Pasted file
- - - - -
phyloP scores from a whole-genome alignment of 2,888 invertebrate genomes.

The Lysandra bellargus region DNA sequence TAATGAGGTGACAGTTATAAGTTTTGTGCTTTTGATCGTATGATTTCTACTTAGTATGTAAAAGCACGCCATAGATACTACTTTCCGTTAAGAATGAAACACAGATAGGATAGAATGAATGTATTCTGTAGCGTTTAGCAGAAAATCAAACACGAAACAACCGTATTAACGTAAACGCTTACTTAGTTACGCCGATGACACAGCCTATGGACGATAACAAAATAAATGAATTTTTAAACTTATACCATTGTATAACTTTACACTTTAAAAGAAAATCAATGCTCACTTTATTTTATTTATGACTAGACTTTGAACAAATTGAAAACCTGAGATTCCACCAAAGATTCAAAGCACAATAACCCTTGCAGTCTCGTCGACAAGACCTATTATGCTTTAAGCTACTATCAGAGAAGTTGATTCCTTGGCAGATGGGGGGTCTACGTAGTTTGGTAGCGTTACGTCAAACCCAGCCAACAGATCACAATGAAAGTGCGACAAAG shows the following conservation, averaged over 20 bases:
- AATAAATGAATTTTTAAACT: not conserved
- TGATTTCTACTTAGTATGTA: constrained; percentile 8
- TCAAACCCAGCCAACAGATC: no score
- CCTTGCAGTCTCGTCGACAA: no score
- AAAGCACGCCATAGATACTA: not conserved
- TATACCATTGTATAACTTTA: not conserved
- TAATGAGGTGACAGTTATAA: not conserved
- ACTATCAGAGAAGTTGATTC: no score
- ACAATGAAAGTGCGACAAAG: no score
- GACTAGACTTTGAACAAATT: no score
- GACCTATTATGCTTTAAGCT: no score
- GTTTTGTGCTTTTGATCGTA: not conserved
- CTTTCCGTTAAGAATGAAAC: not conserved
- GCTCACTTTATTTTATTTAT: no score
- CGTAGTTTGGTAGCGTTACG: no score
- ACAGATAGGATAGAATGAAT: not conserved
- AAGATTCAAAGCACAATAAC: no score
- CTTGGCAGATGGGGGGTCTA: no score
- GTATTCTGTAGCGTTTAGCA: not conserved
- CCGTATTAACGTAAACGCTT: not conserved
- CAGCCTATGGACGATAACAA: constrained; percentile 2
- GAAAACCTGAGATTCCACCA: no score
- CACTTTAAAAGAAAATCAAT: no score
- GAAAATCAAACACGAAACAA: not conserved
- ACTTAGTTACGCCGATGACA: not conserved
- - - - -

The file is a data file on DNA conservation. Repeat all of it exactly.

phyloP scores from a whole-genome alignment of 2,888 invertebrate genomes.

The Lysandra bellargus region DNA sequence TAATGAGGTGACAGTTATAAGTTTTGTGCTTTTGATCGTATGATTTCTACTTAGTATGTAAAAGCACGCCATAGATACTACTTTCCGTTAAGAATGAAACACAGATAGGATAGAATGAATGTATTCTGTAGCGTTTAGCAGAAAATCAAACACGAAACAACCGTATTAACGTAAACGCTTACTTAGTTACGCCGATGACACAGCCTATGGACGATAACAAAATAAATGAATTTTTAAACTTATACCATTGTATAACTTTACACTTTAAAAGAAAATCAATGCTCACTTTATTTTATTTATGACTAGACTTTGAACAAATTGAAAACCTGAGATTCCACCAAAGATTCAAAGCACAATAACCCTTGCAGTCTCGTCGACAAGACCTATTATGCTTTAAGCTACTATCAGAGAAGTTGATTCCTTGGCAGATGGGGGGTCTACGTAGTTTGGTAGCGTTACGTCAAACCCAGCCAACAGATCACAATGAAAGTGCGACAAAG shows the following conservation, averaged over 20 bases:
- AATAAATGAATTTTTAAACT: not conserved
- TGATTTCTACTTAGTATGTA: constrained; percentile 8
- TCAAACCCAGCCAACAGATC: no score
- CCTTGCAGTCTCGTCGACAA: no score
- AAAGCACGCCATAGATACTA: not conserved
- TATACCATTGTATAACTTTA: not conserved
- TAATGAGGTGACAGTTATAA: not conserved
- ACTATCAGAGAAGTTGATTC: no score
- ACAATGAAAGTGCGACAAAG: no score
- GACTAGACTTTGAACAAATT: no score
- GACCTATTATGCTTTAAGCT: no score
- GTTTTGTGCTTTTGATCGTA: not conserved
- CTTTCCGTTAAGAATGAAAC: not conserved
- GCTCACTTTATTTTATTTAT: no score
- CGTAGTTTGGTAGCGTTACG: no score
- ACAGATAGGATAGAATGAAT: not conserved
- AAGATTCAAAGCACAATAAC: no score
- CTTGGCAGATGGGGGGTCTA: no score
- GTATTCTGTAGCGTTTAGCA: not conserved
- CCGTATTAACGTAAACGCTT: not conserved
- CAGCCTATGGACGATAACAA: constrained; percentile 2
- GAAAACCTGAGATTCCACCA: no score
- CACTTTAAAAGAAAATCAAT: no score
- GAAAATCAAACACGAAACAA: not conserved
- ACTTAGTTACGCCGATGACA: not conserved